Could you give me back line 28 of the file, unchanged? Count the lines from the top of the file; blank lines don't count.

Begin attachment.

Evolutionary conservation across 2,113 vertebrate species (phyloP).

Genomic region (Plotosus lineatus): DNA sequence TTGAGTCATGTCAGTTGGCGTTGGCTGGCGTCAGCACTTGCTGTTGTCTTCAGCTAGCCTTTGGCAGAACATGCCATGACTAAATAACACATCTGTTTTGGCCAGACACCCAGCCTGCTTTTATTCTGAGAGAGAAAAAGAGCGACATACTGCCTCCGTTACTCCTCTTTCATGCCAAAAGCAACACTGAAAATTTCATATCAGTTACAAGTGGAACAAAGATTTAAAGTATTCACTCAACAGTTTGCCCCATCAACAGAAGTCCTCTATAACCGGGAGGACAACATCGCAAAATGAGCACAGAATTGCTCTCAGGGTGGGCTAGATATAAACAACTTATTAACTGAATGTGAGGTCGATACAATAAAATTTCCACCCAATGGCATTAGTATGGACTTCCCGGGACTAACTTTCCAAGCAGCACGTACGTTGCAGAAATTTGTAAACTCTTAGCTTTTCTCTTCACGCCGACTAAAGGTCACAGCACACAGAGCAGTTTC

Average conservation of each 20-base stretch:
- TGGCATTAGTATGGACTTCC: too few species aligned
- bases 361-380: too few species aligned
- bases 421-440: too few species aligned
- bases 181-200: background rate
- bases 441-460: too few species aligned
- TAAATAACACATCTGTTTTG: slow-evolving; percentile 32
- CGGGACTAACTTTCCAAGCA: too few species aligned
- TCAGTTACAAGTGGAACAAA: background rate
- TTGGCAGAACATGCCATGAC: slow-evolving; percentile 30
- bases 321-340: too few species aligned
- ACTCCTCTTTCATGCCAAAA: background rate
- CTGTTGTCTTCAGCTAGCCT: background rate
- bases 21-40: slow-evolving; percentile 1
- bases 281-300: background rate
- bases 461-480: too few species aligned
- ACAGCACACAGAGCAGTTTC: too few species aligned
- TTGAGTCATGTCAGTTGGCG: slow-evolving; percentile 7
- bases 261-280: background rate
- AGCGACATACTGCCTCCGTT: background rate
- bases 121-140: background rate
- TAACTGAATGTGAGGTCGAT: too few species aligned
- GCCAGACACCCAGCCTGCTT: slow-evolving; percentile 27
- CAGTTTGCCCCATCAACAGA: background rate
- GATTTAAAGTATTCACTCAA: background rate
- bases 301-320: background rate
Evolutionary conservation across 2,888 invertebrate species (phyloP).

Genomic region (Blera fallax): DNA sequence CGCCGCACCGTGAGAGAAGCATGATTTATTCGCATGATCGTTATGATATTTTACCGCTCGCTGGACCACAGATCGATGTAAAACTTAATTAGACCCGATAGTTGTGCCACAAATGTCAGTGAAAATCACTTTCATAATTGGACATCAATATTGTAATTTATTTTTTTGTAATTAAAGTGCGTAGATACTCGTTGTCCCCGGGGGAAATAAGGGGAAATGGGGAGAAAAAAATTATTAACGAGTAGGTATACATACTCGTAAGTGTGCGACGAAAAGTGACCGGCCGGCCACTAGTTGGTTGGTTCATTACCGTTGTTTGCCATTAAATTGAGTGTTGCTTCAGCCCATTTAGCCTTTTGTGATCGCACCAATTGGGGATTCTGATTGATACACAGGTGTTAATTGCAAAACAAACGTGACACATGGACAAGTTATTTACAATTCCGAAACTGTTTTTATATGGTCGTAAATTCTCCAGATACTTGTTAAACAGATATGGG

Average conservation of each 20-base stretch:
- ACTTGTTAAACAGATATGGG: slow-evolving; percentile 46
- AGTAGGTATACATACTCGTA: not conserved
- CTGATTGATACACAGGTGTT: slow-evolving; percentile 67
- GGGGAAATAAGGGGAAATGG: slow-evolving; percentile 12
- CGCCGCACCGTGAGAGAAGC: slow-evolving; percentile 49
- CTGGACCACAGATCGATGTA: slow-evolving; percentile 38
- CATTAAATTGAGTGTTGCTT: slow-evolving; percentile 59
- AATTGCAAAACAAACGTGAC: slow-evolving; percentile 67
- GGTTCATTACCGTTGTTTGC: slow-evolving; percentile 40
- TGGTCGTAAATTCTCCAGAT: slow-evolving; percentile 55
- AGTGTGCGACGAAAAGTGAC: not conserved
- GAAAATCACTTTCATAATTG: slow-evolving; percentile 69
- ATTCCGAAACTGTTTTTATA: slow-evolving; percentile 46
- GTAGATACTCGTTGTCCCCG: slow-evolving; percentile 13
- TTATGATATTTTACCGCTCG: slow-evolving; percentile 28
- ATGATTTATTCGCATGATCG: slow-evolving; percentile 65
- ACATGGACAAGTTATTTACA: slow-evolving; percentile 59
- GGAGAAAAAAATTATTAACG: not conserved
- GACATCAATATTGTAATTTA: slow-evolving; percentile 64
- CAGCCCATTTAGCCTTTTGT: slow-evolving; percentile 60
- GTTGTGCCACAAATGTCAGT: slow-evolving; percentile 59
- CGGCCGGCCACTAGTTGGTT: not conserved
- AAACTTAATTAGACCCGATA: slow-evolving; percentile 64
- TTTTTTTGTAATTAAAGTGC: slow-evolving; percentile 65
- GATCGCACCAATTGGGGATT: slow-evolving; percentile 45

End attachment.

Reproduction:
- bases 301-320: background rate